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Picks and Pans Main: Tube

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STRENGTH. MATURITY. BOLDNESS. COMPASSION. Etcetera. In an election year, such words are invoked in the debate over which candidate comes closest to possessing or (better yet) displaying presidential character. This is the standard gauge, and it is irrelevant. If I could sit down with the candidates, I would ask them: Have you ever watched Touched by an Angel? What do you think was the more likely romance—the Professor and Mary Ann or the Professor and Ginger? Have you ever programmed a VCR, or at least tried to? And, as Barbara Walters would ask in followup, did the frustration make you cry?

Television is a core element of our democratic society. It is only reasonable, then, to expect our President to keep the remote as handy as that whaddayacallit—the atom bomb launcher his aides carry for him. Consider Ronald Reagan. Before a 1983 economic summit, he confessed to his chief of staff that he’d never opened his briefing book the night before. He and Nancy enjoyed a broadcast of The Sound of Music instead. History will not hold this against him. Reagan kept his priorities straight.

In the 1996 race, Bill Clinton, who grew up in a town called Hope watching shows that are now called Nick at Nite, has the edge. At a recent White House conference on children’s programming, he recalled that he used to watch Sesame Street with Chelsea. As classic an American experience as being born in a log cabin! He also confessed that, when he met the leaders of San Marino at the Olympics, he knew their place on the globe, thanks to PBS’s geography-oriented kids’ show Where in the World Is Carmen Sandiego?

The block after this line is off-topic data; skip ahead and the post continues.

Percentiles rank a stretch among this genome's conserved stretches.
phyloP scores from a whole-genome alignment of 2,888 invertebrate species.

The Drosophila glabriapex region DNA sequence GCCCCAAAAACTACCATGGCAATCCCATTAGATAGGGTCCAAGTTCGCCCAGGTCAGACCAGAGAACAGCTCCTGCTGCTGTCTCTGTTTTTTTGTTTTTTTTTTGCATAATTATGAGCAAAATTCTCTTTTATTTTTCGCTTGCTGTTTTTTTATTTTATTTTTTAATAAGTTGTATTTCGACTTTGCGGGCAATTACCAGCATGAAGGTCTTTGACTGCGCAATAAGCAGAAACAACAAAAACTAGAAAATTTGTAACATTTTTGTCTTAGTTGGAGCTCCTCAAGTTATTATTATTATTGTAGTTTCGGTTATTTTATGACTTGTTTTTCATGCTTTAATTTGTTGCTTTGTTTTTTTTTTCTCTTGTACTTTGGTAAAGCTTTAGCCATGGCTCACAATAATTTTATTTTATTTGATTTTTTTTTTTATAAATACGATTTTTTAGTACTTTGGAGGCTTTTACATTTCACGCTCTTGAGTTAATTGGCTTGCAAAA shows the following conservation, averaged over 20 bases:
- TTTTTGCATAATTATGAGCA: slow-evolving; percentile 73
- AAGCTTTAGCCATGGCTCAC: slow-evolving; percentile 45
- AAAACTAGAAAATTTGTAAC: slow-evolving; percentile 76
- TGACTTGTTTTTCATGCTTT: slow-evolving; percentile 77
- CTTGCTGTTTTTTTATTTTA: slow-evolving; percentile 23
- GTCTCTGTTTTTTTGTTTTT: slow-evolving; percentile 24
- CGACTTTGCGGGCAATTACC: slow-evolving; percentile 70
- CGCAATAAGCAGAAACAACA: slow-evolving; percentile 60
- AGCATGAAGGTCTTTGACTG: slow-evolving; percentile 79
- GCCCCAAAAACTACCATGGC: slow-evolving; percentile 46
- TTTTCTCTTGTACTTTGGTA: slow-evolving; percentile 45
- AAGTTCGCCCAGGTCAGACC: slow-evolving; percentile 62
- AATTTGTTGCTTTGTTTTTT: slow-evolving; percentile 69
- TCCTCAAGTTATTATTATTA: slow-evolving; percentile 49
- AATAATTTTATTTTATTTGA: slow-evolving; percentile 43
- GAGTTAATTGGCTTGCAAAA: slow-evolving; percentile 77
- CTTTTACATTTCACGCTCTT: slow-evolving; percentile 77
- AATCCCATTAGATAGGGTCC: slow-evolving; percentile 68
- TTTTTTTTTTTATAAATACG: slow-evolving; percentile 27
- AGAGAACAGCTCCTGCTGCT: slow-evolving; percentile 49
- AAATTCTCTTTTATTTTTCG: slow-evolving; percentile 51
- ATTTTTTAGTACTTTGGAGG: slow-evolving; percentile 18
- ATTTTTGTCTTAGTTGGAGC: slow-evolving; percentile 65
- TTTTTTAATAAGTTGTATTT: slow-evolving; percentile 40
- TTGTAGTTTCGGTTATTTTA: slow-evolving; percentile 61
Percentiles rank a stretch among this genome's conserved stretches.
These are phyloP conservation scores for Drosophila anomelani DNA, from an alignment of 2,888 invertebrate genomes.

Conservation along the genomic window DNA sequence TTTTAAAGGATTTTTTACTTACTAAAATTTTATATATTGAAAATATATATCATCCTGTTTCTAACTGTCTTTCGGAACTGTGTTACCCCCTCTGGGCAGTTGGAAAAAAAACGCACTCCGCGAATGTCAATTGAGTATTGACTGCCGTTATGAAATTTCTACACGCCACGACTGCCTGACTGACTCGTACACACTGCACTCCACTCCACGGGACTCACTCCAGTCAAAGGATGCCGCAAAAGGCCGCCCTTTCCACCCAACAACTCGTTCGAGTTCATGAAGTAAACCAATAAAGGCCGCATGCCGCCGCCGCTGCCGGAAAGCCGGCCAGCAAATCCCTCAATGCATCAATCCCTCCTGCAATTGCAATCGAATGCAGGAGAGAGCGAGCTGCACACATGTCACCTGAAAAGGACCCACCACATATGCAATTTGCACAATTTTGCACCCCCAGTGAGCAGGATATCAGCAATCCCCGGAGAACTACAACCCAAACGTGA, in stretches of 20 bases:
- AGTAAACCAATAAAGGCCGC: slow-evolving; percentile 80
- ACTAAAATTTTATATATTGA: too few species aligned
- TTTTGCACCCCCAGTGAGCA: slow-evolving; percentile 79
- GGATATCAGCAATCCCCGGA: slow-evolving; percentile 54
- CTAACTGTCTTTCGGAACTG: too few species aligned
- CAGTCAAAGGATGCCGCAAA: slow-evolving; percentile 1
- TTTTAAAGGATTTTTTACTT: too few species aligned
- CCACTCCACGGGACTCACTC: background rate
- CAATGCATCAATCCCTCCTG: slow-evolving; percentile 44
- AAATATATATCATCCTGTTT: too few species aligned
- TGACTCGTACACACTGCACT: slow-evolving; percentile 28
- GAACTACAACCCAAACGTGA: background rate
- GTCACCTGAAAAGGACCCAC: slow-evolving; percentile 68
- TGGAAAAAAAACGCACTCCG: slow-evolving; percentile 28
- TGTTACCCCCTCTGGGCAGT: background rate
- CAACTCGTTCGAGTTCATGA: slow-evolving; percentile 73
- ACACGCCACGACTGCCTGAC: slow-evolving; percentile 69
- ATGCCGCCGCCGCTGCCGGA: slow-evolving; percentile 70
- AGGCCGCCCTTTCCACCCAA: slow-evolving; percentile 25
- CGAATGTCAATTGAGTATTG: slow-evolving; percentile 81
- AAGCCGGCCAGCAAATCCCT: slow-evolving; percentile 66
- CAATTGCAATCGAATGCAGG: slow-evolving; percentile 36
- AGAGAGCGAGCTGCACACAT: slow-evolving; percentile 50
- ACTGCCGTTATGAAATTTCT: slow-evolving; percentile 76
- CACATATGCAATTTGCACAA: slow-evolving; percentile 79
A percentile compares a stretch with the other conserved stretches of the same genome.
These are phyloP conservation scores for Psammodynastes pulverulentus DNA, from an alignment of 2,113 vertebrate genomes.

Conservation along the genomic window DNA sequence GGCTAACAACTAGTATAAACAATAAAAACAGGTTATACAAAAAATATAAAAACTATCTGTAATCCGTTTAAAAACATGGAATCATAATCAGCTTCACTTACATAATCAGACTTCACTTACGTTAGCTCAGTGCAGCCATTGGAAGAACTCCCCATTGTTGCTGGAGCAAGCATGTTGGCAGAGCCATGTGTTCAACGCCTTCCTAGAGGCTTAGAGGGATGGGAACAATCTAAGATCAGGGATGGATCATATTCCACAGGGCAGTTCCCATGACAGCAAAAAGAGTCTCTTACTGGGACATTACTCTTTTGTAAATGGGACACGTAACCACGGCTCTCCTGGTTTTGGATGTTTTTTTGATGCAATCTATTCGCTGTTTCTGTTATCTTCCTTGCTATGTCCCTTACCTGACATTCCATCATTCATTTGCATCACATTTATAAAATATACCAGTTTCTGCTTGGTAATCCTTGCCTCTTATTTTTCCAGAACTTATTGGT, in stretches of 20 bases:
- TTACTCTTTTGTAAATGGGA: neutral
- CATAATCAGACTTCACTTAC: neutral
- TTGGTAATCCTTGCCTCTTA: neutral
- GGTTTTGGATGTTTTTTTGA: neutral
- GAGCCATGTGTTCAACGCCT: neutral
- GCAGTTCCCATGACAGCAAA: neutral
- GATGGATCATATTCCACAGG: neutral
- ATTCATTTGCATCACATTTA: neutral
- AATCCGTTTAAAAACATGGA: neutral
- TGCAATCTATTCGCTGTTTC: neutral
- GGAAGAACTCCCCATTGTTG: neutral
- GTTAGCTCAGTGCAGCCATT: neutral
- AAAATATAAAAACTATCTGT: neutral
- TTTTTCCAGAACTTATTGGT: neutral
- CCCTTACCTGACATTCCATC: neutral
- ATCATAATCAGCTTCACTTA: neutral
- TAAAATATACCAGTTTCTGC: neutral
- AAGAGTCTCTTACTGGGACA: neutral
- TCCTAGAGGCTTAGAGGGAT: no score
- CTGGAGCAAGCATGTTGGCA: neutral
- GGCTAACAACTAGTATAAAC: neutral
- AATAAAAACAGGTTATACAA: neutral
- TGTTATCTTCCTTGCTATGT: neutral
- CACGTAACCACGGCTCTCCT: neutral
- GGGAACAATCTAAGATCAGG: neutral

And one can imagine him at home, like any other American, zoning out in front of the television. He sits down on the recliner, not bothering to change out of his jogging shorts. During Seinfeld, he grins at small jokes, guffaws at big ones. The only difference from your viewing experience is that you never have an aide rush in waving the latest Star.

Clinton’s Republican challenger is at a terrible disadvantage. Bob Dole is 73 and his daughter, Robin Dole, 41. Even if they once convened in the rec room to watch Kukla, Fran and Ollie, the image won’t resonate with most voters. Besides, can anyone picture Dole unwinding with the NBC Thursday night lineup? What would that sardonic mind make of Brooke Shields‘s yet-to-start comedy Suddenly Susan? Or, for that matter, the famous-for-being-famous person who is the show’s star? How would he laugh? Not from the gut. Surely, given his own idiosyncratic wit, not in sync with the studio audience.

As for Reform Party candidate Ross Perot, his numerous guest shots on Larry King Live seem like his sole acquaintance with the medium. The man is obviously unelectable.